Home and Life

Deciding What to Keep After Death

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What to do with your loved one’s belongings?

After the death of your loved one and you haven’t already thrown away their belongings, now it’s the time to sort through their possessions they left behind. It will certainly be a difficult, painful task, especially with the knowledge at how your loved ones used and cherished their own stuff while they were still alive.

In the midst of the grief, you’re asking, what am I going to do with that person’s stuff? Now is the time that you need to decide which of the things to keep and which of them to be disposed of.

 

11859116_f260Take your time

If at all possible, take your time in sorting through your dead loved one’s possessions. There’s nothing to hurry about — don’t feel the pressure, take it slow, and go at your own pace. People have their own way of dealing with grief. Some can recover in just a matter of months, while others take a number years before finally accepting the fact that the person will never be there for them again.

The same approach also applies to keeping and throwing away his or her possessions. Some people only need months, while others wait for years and years before they finally have the courage to take the task of organizing the stuff their loved ones left behind. Don’t throw away the things until you’re really ready to say goodbye to certain items, especially those things which you now consider as worthless.

Over time, you will be able to let go of more things. You don’t have to feel frustrated or regretful over certain things that are of no use. For instance, dispose of the old mirror your grandmother used during the 1960s. Donate it to the thrift shop, or to other people who might need it more.

 

Items that connected to you and your loved ones

Keep the things that brought you connection between you and your departed loved ones. Photographs, letters, little notes you and your loved one to each other, the books that you used to like to read together, that stuffed toy your grandmother gave you on your birthday, the little poems that your father scribbled and read for you when you were little. While going through these stuff, you can’t help getting brought into tears, as well as some smiles and laughter. Overpouring of emotions is inevitable while you’re sorting through his or her possessions.

 

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Items that will bring you fond memories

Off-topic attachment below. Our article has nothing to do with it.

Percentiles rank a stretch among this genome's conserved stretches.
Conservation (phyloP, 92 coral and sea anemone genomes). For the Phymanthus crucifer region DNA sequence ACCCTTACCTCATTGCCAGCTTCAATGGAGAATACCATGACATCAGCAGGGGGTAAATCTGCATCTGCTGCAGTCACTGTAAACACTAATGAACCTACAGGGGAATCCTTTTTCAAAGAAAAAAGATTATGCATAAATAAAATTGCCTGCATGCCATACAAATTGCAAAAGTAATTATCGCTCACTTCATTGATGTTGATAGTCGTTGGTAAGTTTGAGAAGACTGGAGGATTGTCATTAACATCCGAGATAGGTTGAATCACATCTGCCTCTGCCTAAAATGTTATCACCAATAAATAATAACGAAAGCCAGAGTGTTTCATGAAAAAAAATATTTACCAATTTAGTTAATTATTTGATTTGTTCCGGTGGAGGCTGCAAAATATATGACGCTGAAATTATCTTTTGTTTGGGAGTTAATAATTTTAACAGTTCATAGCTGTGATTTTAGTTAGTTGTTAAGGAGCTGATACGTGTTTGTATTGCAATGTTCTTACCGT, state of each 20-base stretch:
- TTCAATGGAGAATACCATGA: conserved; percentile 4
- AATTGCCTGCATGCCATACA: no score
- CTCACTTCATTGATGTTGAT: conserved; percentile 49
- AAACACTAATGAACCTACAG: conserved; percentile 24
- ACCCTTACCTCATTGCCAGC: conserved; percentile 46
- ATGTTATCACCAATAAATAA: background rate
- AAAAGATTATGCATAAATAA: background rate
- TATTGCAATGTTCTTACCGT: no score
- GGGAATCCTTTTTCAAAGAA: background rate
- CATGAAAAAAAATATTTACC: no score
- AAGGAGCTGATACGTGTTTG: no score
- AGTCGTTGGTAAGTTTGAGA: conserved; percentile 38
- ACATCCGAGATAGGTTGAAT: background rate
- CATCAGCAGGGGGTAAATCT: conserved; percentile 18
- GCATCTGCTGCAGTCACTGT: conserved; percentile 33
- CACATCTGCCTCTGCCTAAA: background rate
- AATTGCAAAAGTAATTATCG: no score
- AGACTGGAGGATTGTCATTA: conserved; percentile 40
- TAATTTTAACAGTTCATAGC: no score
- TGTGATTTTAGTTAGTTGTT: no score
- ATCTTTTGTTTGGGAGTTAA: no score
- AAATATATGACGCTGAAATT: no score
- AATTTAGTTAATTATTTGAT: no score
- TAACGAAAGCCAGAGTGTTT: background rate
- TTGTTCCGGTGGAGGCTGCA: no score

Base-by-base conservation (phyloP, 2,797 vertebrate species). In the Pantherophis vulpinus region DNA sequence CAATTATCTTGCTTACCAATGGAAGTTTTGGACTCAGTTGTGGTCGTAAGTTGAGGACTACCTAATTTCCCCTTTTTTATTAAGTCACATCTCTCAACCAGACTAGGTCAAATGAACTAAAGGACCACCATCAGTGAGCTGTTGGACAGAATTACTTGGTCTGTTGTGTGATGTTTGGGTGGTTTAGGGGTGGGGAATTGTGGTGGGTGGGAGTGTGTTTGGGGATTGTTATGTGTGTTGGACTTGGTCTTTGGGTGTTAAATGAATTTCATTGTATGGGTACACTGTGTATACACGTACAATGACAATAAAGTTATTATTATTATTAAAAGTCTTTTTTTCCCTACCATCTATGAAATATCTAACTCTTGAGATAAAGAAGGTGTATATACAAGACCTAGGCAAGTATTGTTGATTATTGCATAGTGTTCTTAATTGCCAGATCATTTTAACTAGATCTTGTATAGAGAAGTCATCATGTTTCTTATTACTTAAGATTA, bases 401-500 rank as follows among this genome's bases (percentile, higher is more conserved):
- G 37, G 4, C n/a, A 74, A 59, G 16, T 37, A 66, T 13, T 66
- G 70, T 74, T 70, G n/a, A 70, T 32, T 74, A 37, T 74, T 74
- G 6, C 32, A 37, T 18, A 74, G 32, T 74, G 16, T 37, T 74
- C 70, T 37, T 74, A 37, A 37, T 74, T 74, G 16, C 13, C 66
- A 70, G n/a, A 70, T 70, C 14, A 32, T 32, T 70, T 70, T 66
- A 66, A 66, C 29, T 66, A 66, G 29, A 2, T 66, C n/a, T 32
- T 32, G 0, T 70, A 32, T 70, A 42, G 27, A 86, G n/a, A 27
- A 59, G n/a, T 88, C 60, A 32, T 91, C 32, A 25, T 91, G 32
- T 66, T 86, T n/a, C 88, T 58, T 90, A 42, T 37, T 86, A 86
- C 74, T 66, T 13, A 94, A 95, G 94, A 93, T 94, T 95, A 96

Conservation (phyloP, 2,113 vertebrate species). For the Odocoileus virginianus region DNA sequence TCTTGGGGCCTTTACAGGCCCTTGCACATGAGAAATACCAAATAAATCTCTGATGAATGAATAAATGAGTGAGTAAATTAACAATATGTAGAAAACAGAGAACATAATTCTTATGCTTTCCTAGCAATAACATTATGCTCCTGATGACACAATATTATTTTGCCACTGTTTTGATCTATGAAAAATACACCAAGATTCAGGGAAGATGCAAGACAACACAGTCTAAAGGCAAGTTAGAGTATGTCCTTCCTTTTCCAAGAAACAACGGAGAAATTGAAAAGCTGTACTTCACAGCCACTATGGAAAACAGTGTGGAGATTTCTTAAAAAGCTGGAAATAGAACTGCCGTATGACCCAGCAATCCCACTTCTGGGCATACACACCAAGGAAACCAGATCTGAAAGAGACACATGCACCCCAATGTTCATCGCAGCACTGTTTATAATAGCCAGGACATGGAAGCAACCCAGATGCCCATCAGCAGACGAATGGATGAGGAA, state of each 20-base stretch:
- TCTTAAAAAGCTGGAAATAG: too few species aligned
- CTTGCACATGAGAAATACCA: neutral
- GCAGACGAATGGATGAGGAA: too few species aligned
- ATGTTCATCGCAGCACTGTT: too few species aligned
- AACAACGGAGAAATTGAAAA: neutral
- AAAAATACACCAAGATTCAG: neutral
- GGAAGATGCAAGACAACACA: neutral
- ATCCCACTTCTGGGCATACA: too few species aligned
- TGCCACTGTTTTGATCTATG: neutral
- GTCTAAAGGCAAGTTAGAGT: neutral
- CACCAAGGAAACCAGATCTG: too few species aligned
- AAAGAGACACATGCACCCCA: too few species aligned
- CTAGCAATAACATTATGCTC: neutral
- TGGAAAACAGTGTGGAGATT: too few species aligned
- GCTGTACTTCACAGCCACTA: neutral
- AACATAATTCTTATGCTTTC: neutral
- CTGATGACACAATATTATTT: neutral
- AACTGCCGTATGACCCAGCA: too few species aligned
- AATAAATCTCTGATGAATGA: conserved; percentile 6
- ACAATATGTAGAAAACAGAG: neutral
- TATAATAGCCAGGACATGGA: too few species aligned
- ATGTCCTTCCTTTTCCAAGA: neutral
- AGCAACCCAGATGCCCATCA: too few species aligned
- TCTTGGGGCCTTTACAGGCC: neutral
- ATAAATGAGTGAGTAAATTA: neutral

Some people keep certain clothing items of their departed loved ones which will bring fond memories to the bereaved. One woman in Chicago, whose father just died, told her mother not to wash that stained and worn gardening shirt her father wore. She wanted that shirt to stay as it was — the smell of her father’s sweat, the dirt, and the sunshine — just like her father smelled when he was still alive. Even now, the daughter would take out her father’s soiled shirt out of the box, and then rubbed and squeezed it. That smell of her father might be gone, but the memories would still remain.

Even some pedestrian items that you once neglected will suddenly become valuable once you find them. Tucked in between your dad’s old books and other documents were the medical bills, receipts, and anything else that have your loved one’s handwriting like his signatures.

The rest of the clothing items and other things should be better donated to charity, in order to save room space and avoid possible clutter. I think letting go of many old items is hard to do, but it would be a form of acceptance of moving on and the fact that the person will never be around anymore to use them.

 

 

 

11859136_f260A little help from others will do

Unless you really need to keep certain things and dispose of others by yourself due to desire or necessity, it comforts to have a close family member or your best friend to help you through in this task. Having a very few close people helping you out is better. Like in the saying “too many cooks spoil the broth,” too many people who give you well-intentioned suggestions may exasperate you. They would even clash with each over their own ideas intended for you, and this will only make you feel more upset.

 

11859138_f260The things you’ve decided to keep will bring you happiness and fond memorires

I guess it’s instinct alone that will tell you to keep things that you value and cherish the most and that best honor your memories of your departed loved one. Even by just one look, you will recognize these special items in an instant, things that you know are worth keeping.

When you are done sorting through your loved one’s stuff, you should find a way to honor the treasured things you will keep. The best way to do it is framing and/or displaying these items so you can enjoy looking at them. These items can also be conversational pieces whenever you have a family gathering at home — through these treasures, you will be able to tell stories and reminisce about the good old memories with your family and friends.

There’s no doubt that these old, wonderful objects you have decided to keep will continue to bring more happiness. They will also give you time to look back at the fond memories you shared together with your loved ones when they were still alive.

 

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